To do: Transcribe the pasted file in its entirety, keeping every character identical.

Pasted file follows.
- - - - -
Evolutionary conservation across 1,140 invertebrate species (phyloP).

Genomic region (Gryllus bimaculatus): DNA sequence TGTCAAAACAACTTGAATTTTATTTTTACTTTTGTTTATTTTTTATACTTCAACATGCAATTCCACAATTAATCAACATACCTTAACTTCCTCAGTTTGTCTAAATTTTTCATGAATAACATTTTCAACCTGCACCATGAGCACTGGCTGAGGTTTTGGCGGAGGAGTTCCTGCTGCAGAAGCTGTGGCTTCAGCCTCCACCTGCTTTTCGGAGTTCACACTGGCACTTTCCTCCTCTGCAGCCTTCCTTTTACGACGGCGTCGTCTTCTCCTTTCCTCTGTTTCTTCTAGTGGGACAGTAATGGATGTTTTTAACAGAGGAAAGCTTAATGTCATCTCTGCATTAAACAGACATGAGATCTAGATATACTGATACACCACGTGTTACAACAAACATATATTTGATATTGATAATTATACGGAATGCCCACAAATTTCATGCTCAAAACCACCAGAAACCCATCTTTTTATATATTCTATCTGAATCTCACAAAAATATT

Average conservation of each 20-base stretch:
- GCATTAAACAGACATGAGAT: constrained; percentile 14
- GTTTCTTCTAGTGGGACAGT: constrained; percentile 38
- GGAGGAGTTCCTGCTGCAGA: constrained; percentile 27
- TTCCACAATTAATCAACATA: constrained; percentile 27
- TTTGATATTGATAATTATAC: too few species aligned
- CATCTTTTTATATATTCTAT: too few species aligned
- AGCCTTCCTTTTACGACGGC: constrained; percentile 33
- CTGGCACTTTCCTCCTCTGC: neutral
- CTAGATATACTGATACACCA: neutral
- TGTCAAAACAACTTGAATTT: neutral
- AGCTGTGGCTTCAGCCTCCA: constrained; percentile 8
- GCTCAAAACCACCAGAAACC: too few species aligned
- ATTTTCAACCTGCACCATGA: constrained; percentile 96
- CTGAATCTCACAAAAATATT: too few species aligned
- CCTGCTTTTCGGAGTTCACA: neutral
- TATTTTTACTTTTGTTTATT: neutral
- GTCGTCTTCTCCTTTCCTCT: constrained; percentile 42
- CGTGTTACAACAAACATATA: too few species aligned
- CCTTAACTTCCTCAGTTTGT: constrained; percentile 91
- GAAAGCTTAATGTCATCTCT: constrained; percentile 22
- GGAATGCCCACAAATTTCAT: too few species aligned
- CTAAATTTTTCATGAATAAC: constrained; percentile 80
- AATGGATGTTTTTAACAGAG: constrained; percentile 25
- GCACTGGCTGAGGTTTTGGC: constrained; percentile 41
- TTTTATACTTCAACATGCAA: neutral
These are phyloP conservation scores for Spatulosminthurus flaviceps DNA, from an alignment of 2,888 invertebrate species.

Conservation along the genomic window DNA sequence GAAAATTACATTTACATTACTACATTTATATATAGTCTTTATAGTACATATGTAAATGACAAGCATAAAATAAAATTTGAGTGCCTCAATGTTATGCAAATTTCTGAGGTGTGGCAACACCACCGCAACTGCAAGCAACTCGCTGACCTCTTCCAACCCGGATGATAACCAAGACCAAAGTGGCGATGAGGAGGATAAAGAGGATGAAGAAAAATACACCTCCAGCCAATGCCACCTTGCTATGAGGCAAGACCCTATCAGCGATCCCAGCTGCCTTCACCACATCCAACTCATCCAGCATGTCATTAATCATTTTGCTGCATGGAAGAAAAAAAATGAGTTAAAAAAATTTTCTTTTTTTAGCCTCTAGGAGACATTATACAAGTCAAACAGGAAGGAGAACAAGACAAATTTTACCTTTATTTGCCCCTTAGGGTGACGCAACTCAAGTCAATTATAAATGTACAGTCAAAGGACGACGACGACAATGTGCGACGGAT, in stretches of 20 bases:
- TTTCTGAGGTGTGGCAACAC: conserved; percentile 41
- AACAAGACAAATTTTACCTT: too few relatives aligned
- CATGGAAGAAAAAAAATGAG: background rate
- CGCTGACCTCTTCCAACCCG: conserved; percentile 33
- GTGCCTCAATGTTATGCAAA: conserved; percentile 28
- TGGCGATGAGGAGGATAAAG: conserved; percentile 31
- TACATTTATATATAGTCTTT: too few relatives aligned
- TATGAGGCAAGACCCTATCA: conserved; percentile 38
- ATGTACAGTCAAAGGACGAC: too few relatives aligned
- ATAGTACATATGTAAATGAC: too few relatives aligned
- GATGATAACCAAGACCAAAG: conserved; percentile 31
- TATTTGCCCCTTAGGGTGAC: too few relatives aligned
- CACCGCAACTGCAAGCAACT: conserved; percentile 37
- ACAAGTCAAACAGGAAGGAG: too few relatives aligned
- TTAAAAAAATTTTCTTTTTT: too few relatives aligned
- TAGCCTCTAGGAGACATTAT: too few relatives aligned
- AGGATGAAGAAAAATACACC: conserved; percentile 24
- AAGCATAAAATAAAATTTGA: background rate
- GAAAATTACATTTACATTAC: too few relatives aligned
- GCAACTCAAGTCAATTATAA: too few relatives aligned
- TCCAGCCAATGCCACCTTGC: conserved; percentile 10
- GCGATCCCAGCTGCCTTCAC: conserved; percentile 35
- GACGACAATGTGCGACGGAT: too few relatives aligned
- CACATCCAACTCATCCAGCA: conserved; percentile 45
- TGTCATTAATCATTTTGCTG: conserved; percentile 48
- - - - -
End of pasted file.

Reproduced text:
Evolutionary conservation across 1,140 invertebrate species (phyloP).

Genomic region (Gryllus bimaculatus): DNA sequence TGTCAAAACAACTTGAATTTTATTTTTACTTTTGTTTATTTTTTATACTTCAACATGCAATTCCACAATTAATCAACATACCTTAACTTCCTCAGTTTGTCTAAATTTTTCATGAATAACATTTTCAACCTGCACCATGAGCACTGGCTGAGGTTTTGGCGGAGGAGTTCCTGCTGCAGAAGCTGTGGCTTCAGCCTCCACCTGCTTTTCGGAGTTCACACTGGCACTTTCCTCCTCTGCAGCCTTCCTTTTACGACGGCGTCGTCTTCTCCTTTCCTCTGTTTCTTCTAGTGGGACAGTAATGGATGTTTTTAACAGAGGAAAGCTTAATGTCATCTCTGCATTAAACAGACATGAGATCTAGATATACTGATACACCACGTGTTACAACAAACATATATTTGATATTGATAATTATACGGAATGCCCACAAATTTCATGCTCAAAACCACCAGAAACCCATCTTTTTATATATTCTATCTGAATCTCACAAAAATATT

Average conservation of each 20-base stretch:
- GCATTAAACAGACATGAGAT: constrained; percentile 14
- GTTTCTTCTAGTGGGACAGT: constrained; percentile 38
- GGAGGAGTTCCTGCTGCAGA: constrained; percentile 27
- TTCCACAATTAATCAACATA: constrained; percentile 27
- TTTGATATTGATAATTATAC: too few species aligned
- CATCTTTTTATATATTCTAT: too few species aligned
- AGCCTTCCTTTTACGACGGC: constrained; percentile 33
- CTGGCACTTTCCTCCTCTGC: neutral
- CTAGATATACTGATACACCA: neutral
- TGTCAAAACAACTTGAATTT: neutral
- AGCTGTGGCTTCAGCCTCCA: constrained; percentile 8
- GCTCAAAACCACCAGAAACC: too few species aligned
- ATTTTCAACCTGCACCATGA: constrained; percentile 96
- CTGAATCTCACAAAAATATT: too few species aligned
- CCTGCTTTTCGGAGTTCACA: neutral
- TATTTTTACTTTTGTTTATT: neutral
- GTCGTCTTCTCCTTTCCTCT: constrained; percentile 42
- CGTGTTACAACAAACATATA: too few species aligned
- CCTTAACTTCCTCAGTTTGT: constrained; percentile 91
- GAAAGCTTAATGTCATCTCT: constrained; percentile 22
- GGAATGCCCACAAATTTCAT: too few species aligned
- CTAAATTTTTCATGAATAAC: constrained; percentile 80
- AATGGATGTTTTTAACAGAG: constrained; percentile 25
- GCACTGGCTGAGGTTTTGGC: constrained; percentile 41
- TTTTATACTTCAACATGCAA: neutral
These are phyloP conservation scores for Spatulosminthurus flaviceps DNA, from an alignment of 2,888 invertebrate species.

Conservation along the genomic window DNA sequence GAAAATTACATTTACATTACTACATTTATATATAGTCTTTATAGTACATATGTAAATGACAAGCATAAAATAAAATTTGAGTGCCTCAATGTTATGCAAATTTCTGAGGTGTGGCAACACCACCGCAACTGCAAGCAACTCGCTGACCTCTTCCAACCCGGATGATAACCAAGACCAAAGTGGCGATGAGGAGGATAAAGAGGATGAAGAAAAATACACCTCCAGCCAATGCCACCTTGCTATGAGGCAAGACCCTATCAGCGATCCCAGCTGCCTTCACCACATCCAACTCATCCAGCATGTCATTAATCATTTTGCTGCATGGAAGAAAAAAAATGAGTTAAAAAAATTTTCTTTTTTTAGCCTCTAGGAGACATTATACAAGTCAAACAGGAAGGAGAACAAGACAAATTTTACCTTTATTTGCCCCTTAGGGTGACGCAACTCAAGTCAATTATAAATGTACAGTCAAAGGACGACGACGACAATGTGCGACGGAT, in stretches of 20 bases:
- TTTCTGAGGTGTGGCAACAC: conserved; percentile 41
- AACAAGACAAATTTTACCTT: too few relatives aligned
- CATGGAAGAAAAAAAATGAG: background rate
- CGCTGACCTCTTCCAACCCG: conserved; percentile 33
- GTGCCTCAATGTTATGCAAA: conserved; percentile 28
- TGGCGATGAGGAGGATAAAG: conserved; percentile 31
- TACATTTATATATAGTCTTT: too few relatives aligned
- TATGAGGCAAGACCCTATCA: conserved; percentile 38
- ATGTACAGTCAAAGGACGAC: too few relatives aligned
- ATAGTACATATGTAAATGAC: too few relatives aligned
- GATGATAACCAAGACCAAAG: conserved; percentile 31
- TATTTGCCCCTTAGGGTGAC: too few relatives aligned
- CACCGCAACTGCAAGCAACT: conserved; percentile 37
- ACAAGTCAAACAGGAAGGAG: too few relatives aligned
- TTAAAAAAATTTTCTTTTTT: too few relatives aligned
- TAGCCTCTAGGAGACATTAT: too few relatives aligned
- AGGATGAAGAAAAATACACC: conserved; percentile 24
- AAGCATAAAATAAAATTTGA: background rate
- GAAAATTACATTTACATTAC: too few relatives aligned
- GCAACTCAAGTCAATTATAA: too few relatives aligned
- TCCAGCCAATGCCACCTTGC: conserved; percentile 10
- GCGATCCCAGCTGCCTTCAC: conserved; percentile 35
- GACGACAATGTGCGACGGAT: too few relatives aligned
- CACATCCAACTCATCCAGCA: conserved; percentile 45
- TGTCATTAATCATTTTGCTG: conserved; percentile 48